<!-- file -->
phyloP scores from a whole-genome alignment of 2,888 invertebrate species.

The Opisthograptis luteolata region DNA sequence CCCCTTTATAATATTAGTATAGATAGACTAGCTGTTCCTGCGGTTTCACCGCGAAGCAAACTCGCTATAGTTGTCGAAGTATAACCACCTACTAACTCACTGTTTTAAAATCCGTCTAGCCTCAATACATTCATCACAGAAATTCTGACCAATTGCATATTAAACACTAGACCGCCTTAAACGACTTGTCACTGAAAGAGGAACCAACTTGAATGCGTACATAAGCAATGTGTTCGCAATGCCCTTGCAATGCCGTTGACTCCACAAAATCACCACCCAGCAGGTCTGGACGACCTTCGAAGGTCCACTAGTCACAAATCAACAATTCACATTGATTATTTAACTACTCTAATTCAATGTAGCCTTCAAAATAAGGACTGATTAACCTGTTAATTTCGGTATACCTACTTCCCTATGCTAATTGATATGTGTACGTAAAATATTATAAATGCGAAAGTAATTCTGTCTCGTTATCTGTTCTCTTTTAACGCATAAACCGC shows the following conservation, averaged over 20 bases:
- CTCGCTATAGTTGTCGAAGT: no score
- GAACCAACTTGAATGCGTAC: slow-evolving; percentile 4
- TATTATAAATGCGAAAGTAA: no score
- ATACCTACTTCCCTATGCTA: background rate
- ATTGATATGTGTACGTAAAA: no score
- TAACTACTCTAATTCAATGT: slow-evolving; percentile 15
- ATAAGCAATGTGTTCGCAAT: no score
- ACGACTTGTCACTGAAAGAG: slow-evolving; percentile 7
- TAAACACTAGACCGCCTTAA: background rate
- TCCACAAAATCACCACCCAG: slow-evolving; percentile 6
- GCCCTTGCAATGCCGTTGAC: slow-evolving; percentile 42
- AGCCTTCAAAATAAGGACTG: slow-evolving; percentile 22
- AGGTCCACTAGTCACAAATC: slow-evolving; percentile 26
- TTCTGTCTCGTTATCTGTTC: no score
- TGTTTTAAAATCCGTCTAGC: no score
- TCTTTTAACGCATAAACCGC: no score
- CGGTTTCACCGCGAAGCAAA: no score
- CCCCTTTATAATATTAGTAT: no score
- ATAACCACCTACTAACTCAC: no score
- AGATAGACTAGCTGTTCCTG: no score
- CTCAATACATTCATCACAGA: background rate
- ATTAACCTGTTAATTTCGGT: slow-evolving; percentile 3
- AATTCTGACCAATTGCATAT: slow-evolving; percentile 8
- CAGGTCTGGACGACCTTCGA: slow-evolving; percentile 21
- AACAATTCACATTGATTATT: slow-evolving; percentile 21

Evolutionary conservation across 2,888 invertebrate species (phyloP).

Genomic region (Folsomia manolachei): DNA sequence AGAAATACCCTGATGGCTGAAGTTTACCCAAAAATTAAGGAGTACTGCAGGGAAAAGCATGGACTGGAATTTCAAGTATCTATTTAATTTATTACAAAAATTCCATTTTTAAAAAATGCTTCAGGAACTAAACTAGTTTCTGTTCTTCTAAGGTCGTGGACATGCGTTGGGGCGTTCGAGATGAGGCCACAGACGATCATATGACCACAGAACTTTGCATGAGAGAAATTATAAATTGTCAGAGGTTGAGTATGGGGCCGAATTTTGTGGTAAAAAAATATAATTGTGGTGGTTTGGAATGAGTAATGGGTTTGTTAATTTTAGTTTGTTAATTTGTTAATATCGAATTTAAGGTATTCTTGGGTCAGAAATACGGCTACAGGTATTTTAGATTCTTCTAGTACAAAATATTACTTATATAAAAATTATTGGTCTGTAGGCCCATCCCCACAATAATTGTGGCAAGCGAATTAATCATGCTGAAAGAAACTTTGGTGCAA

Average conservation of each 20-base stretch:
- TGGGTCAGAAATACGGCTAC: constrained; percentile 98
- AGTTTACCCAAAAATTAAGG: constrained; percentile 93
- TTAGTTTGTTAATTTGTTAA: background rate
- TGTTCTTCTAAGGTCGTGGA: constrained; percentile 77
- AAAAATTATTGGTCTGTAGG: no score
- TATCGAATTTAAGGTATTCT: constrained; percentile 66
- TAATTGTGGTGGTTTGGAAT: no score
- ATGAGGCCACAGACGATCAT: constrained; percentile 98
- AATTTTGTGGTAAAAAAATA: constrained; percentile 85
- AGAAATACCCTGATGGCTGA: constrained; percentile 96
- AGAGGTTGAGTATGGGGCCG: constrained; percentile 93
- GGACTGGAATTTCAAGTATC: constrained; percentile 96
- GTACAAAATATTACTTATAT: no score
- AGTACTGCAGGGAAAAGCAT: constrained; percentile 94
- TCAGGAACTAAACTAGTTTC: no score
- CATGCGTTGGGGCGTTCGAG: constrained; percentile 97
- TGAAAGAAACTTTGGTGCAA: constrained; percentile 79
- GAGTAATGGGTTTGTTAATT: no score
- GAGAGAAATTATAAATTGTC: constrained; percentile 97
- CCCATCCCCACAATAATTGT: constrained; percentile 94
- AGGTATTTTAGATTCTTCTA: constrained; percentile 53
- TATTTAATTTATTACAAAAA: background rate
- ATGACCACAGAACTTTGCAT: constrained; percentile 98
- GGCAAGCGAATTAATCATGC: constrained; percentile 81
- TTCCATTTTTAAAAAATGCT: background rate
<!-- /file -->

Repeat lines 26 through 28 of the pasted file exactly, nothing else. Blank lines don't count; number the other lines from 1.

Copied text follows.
- CAGGTCTGGACGACCTTCGA: slow-evolving; percentile 21
- AACAATTCACATTGATTATT: slow-evolving; percentile 21

Evolutionary conservation across 2,888 invertebrate species (phyloP).